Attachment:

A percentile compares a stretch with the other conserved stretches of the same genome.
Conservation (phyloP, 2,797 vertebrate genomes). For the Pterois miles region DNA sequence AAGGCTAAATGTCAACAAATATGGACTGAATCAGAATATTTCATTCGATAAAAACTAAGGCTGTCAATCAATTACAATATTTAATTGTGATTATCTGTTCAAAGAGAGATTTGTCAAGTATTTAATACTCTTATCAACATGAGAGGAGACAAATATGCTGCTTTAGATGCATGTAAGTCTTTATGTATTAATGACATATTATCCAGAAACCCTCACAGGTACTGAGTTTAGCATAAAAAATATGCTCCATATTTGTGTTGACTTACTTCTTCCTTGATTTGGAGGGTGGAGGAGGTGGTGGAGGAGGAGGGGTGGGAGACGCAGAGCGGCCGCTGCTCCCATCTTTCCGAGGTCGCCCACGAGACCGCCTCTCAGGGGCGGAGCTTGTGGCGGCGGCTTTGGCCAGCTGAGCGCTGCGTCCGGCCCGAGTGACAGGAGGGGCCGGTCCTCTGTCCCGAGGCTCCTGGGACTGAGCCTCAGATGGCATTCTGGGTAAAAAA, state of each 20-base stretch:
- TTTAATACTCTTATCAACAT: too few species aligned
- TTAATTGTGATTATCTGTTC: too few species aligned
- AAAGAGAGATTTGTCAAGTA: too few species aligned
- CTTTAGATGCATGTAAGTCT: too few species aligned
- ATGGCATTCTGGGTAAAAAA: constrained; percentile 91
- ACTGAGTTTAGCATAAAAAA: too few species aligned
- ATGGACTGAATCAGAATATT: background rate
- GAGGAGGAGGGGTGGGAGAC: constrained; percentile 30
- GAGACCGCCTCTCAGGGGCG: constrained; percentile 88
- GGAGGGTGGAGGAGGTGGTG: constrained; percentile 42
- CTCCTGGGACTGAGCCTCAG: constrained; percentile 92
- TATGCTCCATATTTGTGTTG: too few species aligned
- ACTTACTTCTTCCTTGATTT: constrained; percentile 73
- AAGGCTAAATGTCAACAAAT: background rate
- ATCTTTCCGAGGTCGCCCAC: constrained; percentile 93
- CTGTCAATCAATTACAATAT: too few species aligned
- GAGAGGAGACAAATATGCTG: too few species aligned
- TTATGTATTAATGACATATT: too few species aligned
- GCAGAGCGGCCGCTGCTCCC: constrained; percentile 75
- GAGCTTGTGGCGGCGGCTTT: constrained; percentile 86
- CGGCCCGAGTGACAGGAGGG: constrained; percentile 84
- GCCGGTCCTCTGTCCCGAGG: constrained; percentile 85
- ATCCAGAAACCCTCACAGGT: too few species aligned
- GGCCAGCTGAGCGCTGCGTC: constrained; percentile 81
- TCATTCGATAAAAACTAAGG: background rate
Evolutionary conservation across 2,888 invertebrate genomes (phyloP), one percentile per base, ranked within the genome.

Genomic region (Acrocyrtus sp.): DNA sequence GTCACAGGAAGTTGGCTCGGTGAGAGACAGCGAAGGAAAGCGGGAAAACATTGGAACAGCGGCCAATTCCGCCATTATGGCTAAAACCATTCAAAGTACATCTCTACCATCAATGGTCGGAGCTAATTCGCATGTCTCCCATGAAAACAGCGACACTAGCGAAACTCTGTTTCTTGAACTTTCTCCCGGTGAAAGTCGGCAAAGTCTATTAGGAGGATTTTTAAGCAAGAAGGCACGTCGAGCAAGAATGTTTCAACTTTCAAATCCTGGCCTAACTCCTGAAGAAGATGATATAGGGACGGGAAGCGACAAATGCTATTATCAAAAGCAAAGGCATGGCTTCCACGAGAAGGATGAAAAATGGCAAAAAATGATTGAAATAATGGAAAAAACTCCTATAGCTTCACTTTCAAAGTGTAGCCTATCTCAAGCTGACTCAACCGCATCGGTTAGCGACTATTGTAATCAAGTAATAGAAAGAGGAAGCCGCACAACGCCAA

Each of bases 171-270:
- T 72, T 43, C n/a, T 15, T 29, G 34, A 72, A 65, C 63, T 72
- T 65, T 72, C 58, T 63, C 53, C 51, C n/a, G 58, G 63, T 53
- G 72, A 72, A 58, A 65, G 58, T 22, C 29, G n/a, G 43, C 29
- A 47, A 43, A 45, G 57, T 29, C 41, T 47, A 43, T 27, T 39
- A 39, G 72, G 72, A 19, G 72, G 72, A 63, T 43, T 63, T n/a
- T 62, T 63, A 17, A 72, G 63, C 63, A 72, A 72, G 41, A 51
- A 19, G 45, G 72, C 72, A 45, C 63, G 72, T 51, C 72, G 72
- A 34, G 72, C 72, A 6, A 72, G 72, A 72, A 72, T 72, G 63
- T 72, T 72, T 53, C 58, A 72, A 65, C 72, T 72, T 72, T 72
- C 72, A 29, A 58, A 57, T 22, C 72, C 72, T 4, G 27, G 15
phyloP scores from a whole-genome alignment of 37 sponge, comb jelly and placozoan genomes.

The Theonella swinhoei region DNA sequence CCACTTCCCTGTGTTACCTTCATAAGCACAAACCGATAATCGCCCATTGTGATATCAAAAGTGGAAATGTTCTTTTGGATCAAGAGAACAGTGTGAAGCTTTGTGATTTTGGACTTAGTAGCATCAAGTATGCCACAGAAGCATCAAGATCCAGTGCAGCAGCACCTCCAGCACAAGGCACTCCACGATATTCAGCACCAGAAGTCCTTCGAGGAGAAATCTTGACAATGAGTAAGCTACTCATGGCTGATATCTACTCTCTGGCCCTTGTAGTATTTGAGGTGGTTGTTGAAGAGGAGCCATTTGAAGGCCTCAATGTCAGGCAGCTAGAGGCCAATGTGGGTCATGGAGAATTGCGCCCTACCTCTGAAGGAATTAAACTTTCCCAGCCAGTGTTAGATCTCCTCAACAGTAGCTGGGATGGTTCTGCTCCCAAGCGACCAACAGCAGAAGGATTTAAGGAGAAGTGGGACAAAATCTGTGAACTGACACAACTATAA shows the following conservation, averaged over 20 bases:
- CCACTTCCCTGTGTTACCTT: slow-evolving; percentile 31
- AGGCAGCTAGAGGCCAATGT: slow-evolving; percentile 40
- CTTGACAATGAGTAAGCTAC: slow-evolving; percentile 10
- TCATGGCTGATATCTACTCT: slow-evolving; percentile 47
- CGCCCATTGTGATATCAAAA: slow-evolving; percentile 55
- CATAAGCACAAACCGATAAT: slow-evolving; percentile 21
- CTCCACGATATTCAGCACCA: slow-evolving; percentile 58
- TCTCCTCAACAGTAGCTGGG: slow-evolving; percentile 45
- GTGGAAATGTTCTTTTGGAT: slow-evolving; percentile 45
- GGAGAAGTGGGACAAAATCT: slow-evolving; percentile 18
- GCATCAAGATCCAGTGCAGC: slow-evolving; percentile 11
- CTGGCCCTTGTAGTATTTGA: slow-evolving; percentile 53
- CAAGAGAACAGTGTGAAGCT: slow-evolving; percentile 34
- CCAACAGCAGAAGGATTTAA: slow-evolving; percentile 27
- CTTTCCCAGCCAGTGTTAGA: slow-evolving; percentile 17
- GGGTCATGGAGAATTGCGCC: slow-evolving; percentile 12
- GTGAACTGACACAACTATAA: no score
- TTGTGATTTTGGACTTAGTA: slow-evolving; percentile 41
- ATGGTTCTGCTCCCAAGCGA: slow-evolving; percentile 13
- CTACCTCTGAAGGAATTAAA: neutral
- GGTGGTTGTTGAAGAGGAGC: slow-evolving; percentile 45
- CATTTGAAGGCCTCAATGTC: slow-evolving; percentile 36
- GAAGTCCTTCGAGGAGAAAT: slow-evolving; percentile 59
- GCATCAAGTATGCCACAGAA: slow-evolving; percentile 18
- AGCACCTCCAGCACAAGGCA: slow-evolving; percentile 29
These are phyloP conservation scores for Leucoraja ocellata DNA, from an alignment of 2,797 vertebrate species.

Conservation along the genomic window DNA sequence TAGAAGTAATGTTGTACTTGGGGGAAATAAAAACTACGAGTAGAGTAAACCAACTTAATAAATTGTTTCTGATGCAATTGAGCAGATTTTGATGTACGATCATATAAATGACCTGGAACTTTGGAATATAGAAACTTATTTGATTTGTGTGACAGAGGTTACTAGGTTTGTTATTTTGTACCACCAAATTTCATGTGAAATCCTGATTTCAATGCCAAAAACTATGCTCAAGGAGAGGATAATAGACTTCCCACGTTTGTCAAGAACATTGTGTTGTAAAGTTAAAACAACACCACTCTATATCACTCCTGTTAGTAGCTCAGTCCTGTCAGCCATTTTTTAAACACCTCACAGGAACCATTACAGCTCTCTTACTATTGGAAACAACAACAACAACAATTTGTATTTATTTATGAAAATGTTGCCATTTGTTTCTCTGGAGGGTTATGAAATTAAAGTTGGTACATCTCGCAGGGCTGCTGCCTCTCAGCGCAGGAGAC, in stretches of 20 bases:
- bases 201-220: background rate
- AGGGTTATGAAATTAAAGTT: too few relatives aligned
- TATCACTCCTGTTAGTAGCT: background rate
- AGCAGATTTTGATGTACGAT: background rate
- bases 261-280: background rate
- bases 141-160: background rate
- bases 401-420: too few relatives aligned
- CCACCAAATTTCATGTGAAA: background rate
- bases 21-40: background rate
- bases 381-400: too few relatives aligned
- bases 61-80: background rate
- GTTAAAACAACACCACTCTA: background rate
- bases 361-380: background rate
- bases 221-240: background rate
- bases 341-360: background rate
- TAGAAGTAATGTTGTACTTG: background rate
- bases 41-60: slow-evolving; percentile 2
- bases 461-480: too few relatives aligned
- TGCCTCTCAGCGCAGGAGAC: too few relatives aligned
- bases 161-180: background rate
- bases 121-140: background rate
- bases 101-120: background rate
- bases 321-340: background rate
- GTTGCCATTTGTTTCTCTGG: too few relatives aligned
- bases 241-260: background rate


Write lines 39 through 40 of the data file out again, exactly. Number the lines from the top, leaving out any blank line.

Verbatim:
- T 72, T 72, T 53, C 58, A 72, A 65, C 72, T 72, T 72, T 72
- C 72, A 29, A 58, A 57, T 22, C 72, C 72, T 4, G 27, G 15